Currency Depreciation Can Save an Economy in Crisis

Coins and banknotes of russian roubles on us dollar bill. Devaluation of the Russian rouble.

By Ivan Illán

Amongst political and business leadership, there’s a popular bias that domestic currency depreciation and/or devaluation is negative for a nation’s economy. Instead, downward currency movements present a positive GDP benefit due to relatively favourable goods pricing offered to global consumers. Such a currency event will frequently act as a support to challenged economies during recessionary or transitionary periods.


One of my 2017 forecasts1 – dollar depreciation – is already being realised. The US dollar (USD) has been falling in relative value to other major currencies from its recent highs, but not because of an overnight shift in any fundamental factor. Instead, it’s due to President Trump merely commenting on his hope for a softer, weakened USD. On the day of this brief mention, the dollar fell more than 1%.2 Overall, the USD is down 3.3% from recent highs set late last year. However, a knee-jerk market reaction is unwarranted, as Trump’s comments are actually a fair desire. USD strength has had negative earnings implications to US corporations. Nonetheless, it’s simply amazing how a simple comment can elicit such swift market response on something that’s not even news.
adjusted, trade weighted basis, compared to the Euro, Canadian dollar, Yen, Pound, and Swiss franc) is up more than 22% (see chart below). This has been a direct contributor to weakening US corporate foreign sales, as exported goods and services have had their prices skyrocket to importers over the past two years. A strong USD has been blamed as one of the more serious factors weighing down on US corporate earnings, as sales through foreign business units have suffered. For S&P 500 index companies, foreign sales are down to levels not seen since 2006.3  Though USD strength is a culprit, corporate tax reform addressing domestic and foreign earnings would be a far more valuable allocation of President Trump’s time, which would drive greater US corporate net earnings. That being said, all currency valuations are relative, and this is where the opportunity lies for all businesses anywhere to improve COGS and other expenditures. If USD strength has been harmful to US corporate earnings, then the inverse would be a welcome respite.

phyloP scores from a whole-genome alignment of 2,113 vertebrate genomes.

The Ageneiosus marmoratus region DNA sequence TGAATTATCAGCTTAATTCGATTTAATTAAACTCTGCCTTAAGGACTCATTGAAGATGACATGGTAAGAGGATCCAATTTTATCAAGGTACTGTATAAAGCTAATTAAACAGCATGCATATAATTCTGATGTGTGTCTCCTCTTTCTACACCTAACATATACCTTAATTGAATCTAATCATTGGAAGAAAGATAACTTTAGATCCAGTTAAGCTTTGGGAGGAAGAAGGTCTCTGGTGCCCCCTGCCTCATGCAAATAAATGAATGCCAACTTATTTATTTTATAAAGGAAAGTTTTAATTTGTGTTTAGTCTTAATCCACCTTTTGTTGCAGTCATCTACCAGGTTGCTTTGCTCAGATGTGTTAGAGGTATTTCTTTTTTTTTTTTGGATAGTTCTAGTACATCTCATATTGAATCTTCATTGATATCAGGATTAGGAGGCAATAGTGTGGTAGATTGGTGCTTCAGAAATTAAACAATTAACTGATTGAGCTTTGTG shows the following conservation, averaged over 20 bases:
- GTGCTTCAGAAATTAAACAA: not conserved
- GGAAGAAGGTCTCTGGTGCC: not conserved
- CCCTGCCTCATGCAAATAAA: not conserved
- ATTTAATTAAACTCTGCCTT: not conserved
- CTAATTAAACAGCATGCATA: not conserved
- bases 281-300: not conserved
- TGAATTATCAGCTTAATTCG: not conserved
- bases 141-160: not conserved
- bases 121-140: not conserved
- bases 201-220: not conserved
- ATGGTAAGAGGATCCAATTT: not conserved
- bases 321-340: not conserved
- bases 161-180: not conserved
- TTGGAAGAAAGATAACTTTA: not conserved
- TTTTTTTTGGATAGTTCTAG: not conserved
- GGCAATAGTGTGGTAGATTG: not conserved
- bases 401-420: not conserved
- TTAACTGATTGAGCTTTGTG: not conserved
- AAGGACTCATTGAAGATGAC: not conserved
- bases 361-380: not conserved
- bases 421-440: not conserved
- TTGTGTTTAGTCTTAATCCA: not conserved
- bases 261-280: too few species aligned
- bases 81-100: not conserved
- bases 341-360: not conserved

A strong USD has been blamed as one of the more serious factors weighing down on US corporate earnings, as sales through foreign business units have suffered.

For reasons not entirely clear, discussions of any nation’s currency devaluation and/or depreciation on the nightly news are delivered with an ominous tone. But in fact, these seemingly negative currency fluctuations will more often yield beneficial domestic economic results. Whether its currency depreciation (for those which follow free-market exchange rates) or currency devaluation (for others that have fixed exchange rates controlled by a central bank), both provide the necessary fuel to allow sovereign nations a pathway out of a challenging economic environment.

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About the Author

Ivan Illán is an economist and author of How to Hire (or Fire) Your Financial Advisor. Mr. Illán is a Forbes contributor, a Financial Times Top Financial Adviser, and a CFA Society Los Angeles Wealth Management League Founding Member.



1.The full 2017 capital markets forecast, can be found at:

2.Based on the WSJ Dollar Index on Tuesday, January 17, 2017

3.Reported in the 2015 S&P 500 Foreign Sales Report; Standard & Poor’s

4.McClean, Paul, “UK retailers enjoy average October sales”; October 28, 2016, Financial Times, © 2017 The Financial Times Ltd. Full article found at:

5.All currency data sourced from and subscription-level quotes

6.Department of the Treasury/Federal Reserve Board, January 18, 2017; Major Foreign Holders of Treasury Securities Report can be found at:

7.Data found at:

8.Gutiérrez, Geronimo, “Mexico’s Growth Has Helped the U.S.”, November 24, 2013, © 2017 The New York Times Company; Full article found at:

9. Smith, Reiss, “What is Italexit? Will Italy be next to leave the EU?”; September 23, 2016, © 2017 Express Newpapers; Full article found at:


The views expressed in this article are those of the authors and do not necessarily reflect the views or policies of The World Financial Review.